For instance, people do not send psychic messages to their friends, they dial their phone.  People do not fly by telekinesis, we build airplanes.  And sickness is fought by taking someone to a doctor to receive medicine based entirely in materialistic philosophy, rather than prayer (and when you do pray over sickness without recourse to medicine, people die).  Reliance on the supernatural would have led us the way of the dodo ages ago.  But reliance on materialism allows us to exchange emails.

So the evidence is abundant that we live in a materialistic universe, not a universe where supernatural forces affect anything.  Do you have any evidence to the contrary?  If not, by your own assertion, my explanation for your experiences (being another natural flaw in the brain that causes you to put too much stock in feelings) is the better one.

What’s more, why would a god make unraveling the mysteries of this world, something we must do in order to survive all the avenues to death with which he littered the world, and then hide his existence from those senses?  If he wants to know you, why wouldn’t he appeal to your natural senses?  Is god’s existence not a more relevant fact than the softness of carpet?  If so, why did he makes the softness of carpet plain, and choose to reveal himself to you through a nebulous feeling (the same feelings, I’d wager, that lead people to all kinds of wonky and conflicting conclusions about the nature of god)?  This god that you’re describing appears indifferent to the idea of knowing anybody, which is exactly what a godless universe would look like.

And lastly, is there any belief that can’t be defended by saying “Yes, you would be right as long as you assume the laws of nature and logic are consistent.”?  If you have to argue that one of those standards was relaxed in your favor in order to defend your position, it may be time to re-think a few things.

I would say, rather, that delusion is the way materialists explain away supernatural phenomena.

Explain away?  You have so far told me you have feelings.  That’s not a supernatural phenomena.

These explanations seem inadequate to me in part because I am not, so far as I can tell, prone to any other kinds of delusions.

But you are prone to error.  It’s part of the human condition.  The squares on the checkerboard appeared to be different colors, for instance.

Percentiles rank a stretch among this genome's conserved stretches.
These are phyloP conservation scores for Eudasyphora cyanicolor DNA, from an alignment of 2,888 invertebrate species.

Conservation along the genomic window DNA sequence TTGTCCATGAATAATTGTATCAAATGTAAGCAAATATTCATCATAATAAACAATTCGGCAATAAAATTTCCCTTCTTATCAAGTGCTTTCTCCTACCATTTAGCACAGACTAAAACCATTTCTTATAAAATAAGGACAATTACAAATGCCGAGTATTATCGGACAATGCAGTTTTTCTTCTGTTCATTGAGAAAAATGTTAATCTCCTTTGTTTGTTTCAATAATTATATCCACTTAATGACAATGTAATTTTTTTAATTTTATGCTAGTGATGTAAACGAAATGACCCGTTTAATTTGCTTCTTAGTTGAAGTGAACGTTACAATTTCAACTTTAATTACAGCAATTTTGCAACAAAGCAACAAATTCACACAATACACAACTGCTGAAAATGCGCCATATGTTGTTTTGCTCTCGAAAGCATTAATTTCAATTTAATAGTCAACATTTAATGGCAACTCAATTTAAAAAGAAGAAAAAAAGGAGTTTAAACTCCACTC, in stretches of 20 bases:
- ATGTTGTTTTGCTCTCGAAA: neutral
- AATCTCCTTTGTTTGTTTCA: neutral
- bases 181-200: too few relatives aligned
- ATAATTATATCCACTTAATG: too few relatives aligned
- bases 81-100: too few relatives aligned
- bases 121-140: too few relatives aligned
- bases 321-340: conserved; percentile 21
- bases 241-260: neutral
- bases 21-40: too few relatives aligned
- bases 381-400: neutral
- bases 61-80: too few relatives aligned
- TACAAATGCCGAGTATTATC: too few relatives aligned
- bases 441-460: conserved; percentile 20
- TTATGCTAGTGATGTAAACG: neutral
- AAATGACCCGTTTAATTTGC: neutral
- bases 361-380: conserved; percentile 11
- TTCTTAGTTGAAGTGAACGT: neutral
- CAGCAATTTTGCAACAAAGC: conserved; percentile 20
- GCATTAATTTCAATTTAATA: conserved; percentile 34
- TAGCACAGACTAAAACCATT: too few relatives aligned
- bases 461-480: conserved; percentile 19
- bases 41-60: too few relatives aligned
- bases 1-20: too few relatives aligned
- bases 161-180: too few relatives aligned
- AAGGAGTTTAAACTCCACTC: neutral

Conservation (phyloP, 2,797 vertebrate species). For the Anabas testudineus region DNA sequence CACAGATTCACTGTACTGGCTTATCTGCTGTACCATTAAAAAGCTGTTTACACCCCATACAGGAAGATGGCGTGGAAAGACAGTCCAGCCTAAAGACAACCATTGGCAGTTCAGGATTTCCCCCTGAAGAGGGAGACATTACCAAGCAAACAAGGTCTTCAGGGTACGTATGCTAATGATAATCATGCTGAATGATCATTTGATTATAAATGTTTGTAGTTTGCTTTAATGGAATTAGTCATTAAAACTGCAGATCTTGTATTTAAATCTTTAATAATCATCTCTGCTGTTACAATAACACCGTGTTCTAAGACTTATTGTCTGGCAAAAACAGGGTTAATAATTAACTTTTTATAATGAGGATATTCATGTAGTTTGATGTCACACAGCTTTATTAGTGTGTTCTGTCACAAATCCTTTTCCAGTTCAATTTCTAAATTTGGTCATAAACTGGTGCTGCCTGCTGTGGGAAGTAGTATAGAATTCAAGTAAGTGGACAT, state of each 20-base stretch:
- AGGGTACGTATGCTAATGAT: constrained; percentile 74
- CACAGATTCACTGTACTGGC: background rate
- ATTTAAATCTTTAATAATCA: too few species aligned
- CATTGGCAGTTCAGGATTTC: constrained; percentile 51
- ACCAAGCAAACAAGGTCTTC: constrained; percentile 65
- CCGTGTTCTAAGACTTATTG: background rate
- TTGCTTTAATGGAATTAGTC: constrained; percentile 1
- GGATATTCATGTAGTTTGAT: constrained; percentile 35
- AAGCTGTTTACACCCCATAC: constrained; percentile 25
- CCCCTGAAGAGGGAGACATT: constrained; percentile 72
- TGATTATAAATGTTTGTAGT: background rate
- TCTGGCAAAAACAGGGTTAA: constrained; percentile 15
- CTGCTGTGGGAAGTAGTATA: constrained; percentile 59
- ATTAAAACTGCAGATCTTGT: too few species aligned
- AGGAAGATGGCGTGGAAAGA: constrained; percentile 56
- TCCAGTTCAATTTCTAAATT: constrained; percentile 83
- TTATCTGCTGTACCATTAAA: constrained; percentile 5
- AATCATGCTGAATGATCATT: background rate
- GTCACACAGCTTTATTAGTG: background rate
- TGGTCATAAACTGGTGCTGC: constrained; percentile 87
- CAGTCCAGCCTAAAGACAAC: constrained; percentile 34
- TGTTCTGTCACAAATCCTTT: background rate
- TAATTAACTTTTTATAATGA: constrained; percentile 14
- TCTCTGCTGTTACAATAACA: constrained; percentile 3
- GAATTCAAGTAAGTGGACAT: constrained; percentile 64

But my main objection is that discounting my experiences as delusions requires me to discount my sense impressions of reality, which I’m generally disinclined to do without very good reason.

I have no doubt you are sincere when describing these feelings.  I simply think you poorly concluded what has caused them.  What I am saying is that your feelings look more like the product of your natural brain than a god reaching out to you.

I’m all for skepticism, but it is not (and should not be) the default approach to all experiences. (That would mean virtual paralysis.)

Skepticism is not the same as doubting to the point of never changing your mind.  If you told me you owned a nuclear surfboard, I would be skeptical since such an object isn’t known to exist.  This is not anything close to paralysis, because if you showed me the surfboard, I’d change my mind.  Skepticism means withholding judgment until good evidence is presented.  Feelings are simply not good evidence.  They’re not good evidence for the two squares on the checkerboard being the same and they’re not good evidence for a god reaching out to someone.And not all claims should be met with the same level of skepticism.  Consider the following propositions:

1. I own a car.
2. I own a nuclear bomb.
3. I own an interstellar spacecraft.

Not only are these statements (or beliefs, if you really subscribed to them) progressively unlikely to be true, but in order for any sane person to accept them as true requires increasingly more evidence. If admonished with the first one, it is easy to accept it as true because lots of people own cars. If I claimed the second, you’d need more evidence since, even though they exist, very few people own nuclear bombs.  However, once you get to the last one, you would need an inordinate amount of evidence, more than the nuclear bomb, to confirm that I own an interstellar spacecraft.

In your case, you have flat out said that your case resides on the existence of forces that have never, to my knowledge, been witnesses, tested, or confirmed.  This makes them indistinguishable from imagination.  If you have any evidence for the supernatural, by all means present it.